Waste gas catalysis
Waste gas catalytic processing makes it possible to clean up contaminated areas which formerly used to be left polluted or whose cleanup proved to be too costly. Where the soil is contaminated with vinyl chloride, catalytic combustion plants are the only way to remove the pollutants.
Unlike the more complex precipitation and flocculation methods or the rather expensive ion-exchange technique with its limited selectivity for pentavalent arsenic, Harbauer presents a new and intriguingly simple adsorption technique for the removal of arsenic from ground and drinking water.
Soil air exhaustion
For the cleanup of contaminated areas, HARBAUER offers soil air exhaustion plants supplementing the operation of water purification equipment. This highly effective technique is used in combination with waste air purification methods wherever it is necessary to clean up the soil at the waterlogged level while preserving existing streets and buildings.
Desorption is a particularly advantageous process, as the contaminant is passed from the liquid phase into the gas phase. The contaminated outlet air is then cost-efficiently subjected to an additional treatment in a separate purification stage.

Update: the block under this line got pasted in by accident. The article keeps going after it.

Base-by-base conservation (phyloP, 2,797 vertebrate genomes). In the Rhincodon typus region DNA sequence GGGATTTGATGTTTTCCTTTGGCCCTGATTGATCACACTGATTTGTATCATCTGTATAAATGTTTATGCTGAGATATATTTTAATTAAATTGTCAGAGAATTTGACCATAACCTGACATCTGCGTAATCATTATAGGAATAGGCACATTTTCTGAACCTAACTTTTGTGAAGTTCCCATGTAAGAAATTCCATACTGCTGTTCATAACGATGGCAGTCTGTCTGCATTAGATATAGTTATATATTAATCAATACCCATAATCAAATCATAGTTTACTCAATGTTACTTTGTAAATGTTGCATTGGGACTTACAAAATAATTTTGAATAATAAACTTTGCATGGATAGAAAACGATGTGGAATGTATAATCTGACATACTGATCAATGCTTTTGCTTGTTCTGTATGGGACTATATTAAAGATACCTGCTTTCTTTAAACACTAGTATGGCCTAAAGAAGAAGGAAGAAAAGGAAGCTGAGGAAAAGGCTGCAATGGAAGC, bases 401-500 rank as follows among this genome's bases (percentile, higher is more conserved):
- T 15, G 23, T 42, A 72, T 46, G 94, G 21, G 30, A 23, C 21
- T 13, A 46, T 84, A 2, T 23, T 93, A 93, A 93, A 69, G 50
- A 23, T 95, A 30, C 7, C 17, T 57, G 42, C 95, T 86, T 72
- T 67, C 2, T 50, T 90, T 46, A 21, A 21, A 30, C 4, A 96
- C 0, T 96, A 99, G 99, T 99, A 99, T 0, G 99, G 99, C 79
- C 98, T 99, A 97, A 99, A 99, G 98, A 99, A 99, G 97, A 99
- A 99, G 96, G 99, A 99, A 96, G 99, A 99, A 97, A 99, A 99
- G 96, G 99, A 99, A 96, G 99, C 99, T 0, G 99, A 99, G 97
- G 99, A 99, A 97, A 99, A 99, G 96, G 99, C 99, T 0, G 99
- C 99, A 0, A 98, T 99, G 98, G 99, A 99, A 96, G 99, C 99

Groundwater often contains soluble ferrous and manganous compounds which, when getting in contact with air, oxidize and convert into insoluble compounds (oxides, hydroxides). These may disturb processes such as seepage by choking up infiltration wells, or interfere with other conditioning or treatment processes.
Chamber filter press
Sludge with lower viscosity is produced in a multitude of processes e.g. municipal wastewater treatment, lake decontamination, various flocculation processes and industrial water treatment as well as food and beverage industry.
Wet activated carbon
Adsorption by wet activated carbon takes advantage of the large surface of activated carbon which, depending upon the type of carbon concerned, is between 400 and 1600 m²/g. As the contaminated water flows through the activated carbon bed, the contaminants attach to its surface, a process known as adsorption.
Heavy metal precipitation
For the removal of heavy metals several treatment processes are combined. The metals are first concentrated in an ion exchanger which is reactivated after its capacity is exhausted. The resulting eluate is passed to a multistage waste water treatment plant where the first step is to add the appropriate precipitants and carry out pH adjustment.